Why are we demanding to spend most of our limited resources on rich folks when Downtown would help more folks?

    1. Frank Phelan

      Stuck in your “maw”? I’m familiar with suck in my “craw”, which is an idiom meant to rankle or cause resentment. But I can’t find any reference to sticking in one’s maw.

      Only a %$&#@! would notice.

      1. Dan Choma

        Frank sometimes I have an odd country way of talking, Ive been told Clarence Thomas is a supreme court justice and Clearance at Macy’s is a thrifty place to buy shoes, but I often conflate them in pronounciation 😉

      2. Dan Choma

        Sometimes I mix up words! A unique one people notice is how I conflate the pronunciation of Clarence Thomas and Clearance sales. Its as if a supreme court justice is on sale at the mall. 😉

        1. Frank Phelan

          About half the idioms I hear these days are incorrect. Like when someone says “bled like a stuck pig”, when it’s “squealed like a stuck pig”, pigs being no more prone to profuse bleeding than other mammals.

          Frank Phelan
          (aspiring grammatical editor for

  9. Jay Severance

    I am a downtown resident. I regularly use St Peter and Wabasha Streets, and 5th and 6th streets joining them. There are some assertions in the responses to the article that congestion is not a problem in downtown St Paul. This may be true for streets West of Cedar St., but not for the area to the East of Cedar. All four of these streets are main thoroughfares in the downtown, but significantly narrower and more congested than others East of Cedar St. I do not believe it is prudent to further restrict automobile lanes or parking access on these streets.

    If I understand correctly, part of the downtown bicycle loop would require a dedicated bike path, similar to the Jackson street portion of the loop recently completed. Putting anything of this design on St Peter Street would severely impact traffic and access to businesses for deliveries etc. I agree that 10th and Kellogg streets have capacity for dedicated bike routes, but rather than use St Peter street to join them, consider continuing the route over the lightly used streets west of St Peter, and join Kellogg at Smith Street or another convenient location.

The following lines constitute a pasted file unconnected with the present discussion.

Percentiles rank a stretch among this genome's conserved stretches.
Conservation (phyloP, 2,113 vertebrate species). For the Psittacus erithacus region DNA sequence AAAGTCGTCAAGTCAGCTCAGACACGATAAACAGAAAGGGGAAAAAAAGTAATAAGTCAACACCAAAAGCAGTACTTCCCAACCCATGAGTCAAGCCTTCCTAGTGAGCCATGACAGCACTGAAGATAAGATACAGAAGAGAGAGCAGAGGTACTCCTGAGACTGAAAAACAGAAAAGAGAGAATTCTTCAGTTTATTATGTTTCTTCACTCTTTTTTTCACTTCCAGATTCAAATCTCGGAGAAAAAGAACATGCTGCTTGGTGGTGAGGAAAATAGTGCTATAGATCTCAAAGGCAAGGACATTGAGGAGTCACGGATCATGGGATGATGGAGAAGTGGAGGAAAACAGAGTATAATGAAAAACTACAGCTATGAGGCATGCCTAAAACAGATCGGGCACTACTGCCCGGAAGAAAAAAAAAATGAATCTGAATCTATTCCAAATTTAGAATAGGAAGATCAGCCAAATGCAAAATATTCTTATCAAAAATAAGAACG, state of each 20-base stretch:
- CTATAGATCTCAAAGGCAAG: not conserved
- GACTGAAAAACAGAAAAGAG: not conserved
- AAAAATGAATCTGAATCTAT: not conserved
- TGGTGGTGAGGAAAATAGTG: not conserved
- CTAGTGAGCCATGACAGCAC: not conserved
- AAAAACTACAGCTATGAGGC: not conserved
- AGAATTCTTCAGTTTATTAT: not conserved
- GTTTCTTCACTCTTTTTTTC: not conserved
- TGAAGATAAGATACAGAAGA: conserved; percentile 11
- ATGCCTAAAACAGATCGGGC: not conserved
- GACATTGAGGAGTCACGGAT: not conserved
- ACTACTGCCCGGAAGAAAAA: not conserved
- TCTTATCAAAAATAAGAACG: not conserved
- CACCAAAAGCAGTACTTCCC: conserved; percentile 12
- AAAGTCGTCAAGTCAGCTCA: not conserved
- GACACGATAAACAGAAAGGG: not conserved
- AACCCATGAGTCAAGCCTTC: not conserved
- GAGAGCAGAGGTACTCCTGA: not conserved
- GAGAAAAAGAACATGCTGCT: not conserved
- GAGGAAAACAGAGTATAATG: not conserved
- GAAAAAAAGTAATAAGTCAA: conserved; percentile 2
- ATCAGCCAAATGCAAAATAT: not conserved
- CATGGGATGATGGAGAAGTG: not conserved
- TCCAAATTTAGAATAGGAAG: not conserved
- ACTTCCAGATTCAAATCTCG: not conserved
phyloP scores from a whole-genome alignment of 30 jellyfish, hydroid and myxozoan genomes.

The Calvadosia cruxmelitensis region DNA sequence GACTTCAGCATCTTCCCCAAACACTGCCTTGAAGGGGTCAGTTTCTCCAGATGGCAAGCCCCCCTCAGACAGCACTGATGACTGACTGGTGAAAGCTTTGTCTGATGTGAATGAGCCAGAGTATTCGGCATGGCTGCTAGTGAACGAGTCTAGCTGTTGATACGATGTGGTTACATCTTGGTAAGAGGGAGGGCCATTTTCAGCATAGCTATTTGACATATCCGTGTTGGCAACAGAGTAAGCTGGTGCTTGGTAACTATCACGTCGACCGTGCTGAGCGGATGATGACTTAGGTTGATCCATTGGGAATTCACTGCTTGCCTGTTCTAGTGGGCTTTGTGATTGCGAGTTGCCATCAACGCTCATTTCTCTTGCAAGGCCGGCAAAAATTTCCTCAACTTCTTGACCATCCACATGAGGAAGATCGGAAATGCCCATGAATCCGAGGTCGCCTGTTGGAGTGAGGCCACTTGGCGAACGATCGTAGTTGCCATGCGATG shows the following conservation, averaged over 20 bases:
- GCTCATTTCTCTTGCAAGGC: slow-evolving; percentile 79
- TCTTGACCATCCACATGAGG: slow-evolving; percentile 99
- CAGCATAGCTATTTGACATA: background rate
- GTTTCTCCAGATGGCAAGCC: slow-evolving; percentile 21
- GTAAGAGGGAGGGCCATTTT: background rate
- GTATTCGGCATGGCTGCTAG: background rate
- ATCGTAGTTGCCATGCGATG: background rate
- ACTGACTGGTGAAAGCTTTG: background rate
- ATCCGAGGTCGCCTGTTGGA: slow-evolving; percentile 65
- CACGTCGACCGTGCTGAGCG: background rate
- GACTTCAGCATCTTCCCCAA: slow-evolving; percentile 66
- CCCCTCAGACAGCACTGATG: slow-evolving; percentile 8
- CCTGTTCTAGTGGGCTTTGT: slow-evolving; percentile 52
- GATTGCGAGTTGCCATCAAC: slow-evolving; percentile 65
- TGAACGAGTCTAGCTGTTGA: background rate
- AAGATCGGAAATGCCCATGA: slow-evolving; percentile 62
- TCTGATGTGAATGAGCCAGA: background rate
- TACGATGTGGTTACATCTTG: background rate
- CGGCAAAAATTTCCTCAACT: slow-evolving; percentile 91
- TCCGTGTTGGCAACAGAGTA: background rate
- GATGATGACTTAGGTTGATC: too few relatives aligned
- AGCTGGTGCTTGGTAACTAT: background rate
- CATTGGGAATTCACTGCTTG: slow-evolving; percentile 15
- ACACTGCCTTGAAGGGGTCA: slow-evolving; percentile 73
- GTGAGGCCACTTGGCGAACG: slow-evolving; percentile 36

Before doing anything further to construct dedicated bike lanes, there should be a comprehensive review of all forms of transportation in the downtown. The Metropolitan Council is in the approval process for the Riverview Corridor “Modern Streetcar” proposal which will put 80 foot streetcars on 5th and 6th streets, between the Green line right of way at Central Station and 7th street at seven corners. These will be running in shared traffic every 10 minutes each way. I combination with the Green line, this may require closing Cedar to automobile traffic between 7th and 5th streets, as well as 4th street east of Minnesota.

    Until a comprehensive review of traffic needs in the future is conducted, no action which would further restrict automobile or pedestrian access to St Peter Street should be taken!.

    1. Jay Severance

      Oops: Correction- third sentence should read:. “This may be true for streets East of Cedar St., but not for the area to the West of Cedar.”

    2. Eric SaathoffEric Saathoff Post author

      Thanks for bringing up the streetcar. I hadn’t considered how that would impact the traffic capacity or placement of bicycle lanes.

      As to the traffic east of Cedar, most of the AADT numbers I posted above (from the City of St. Paul) are east of Cedar. Three of the blocks east of Cedar were measured on both 6th and 5th, and neither showed high numbers of cars each day.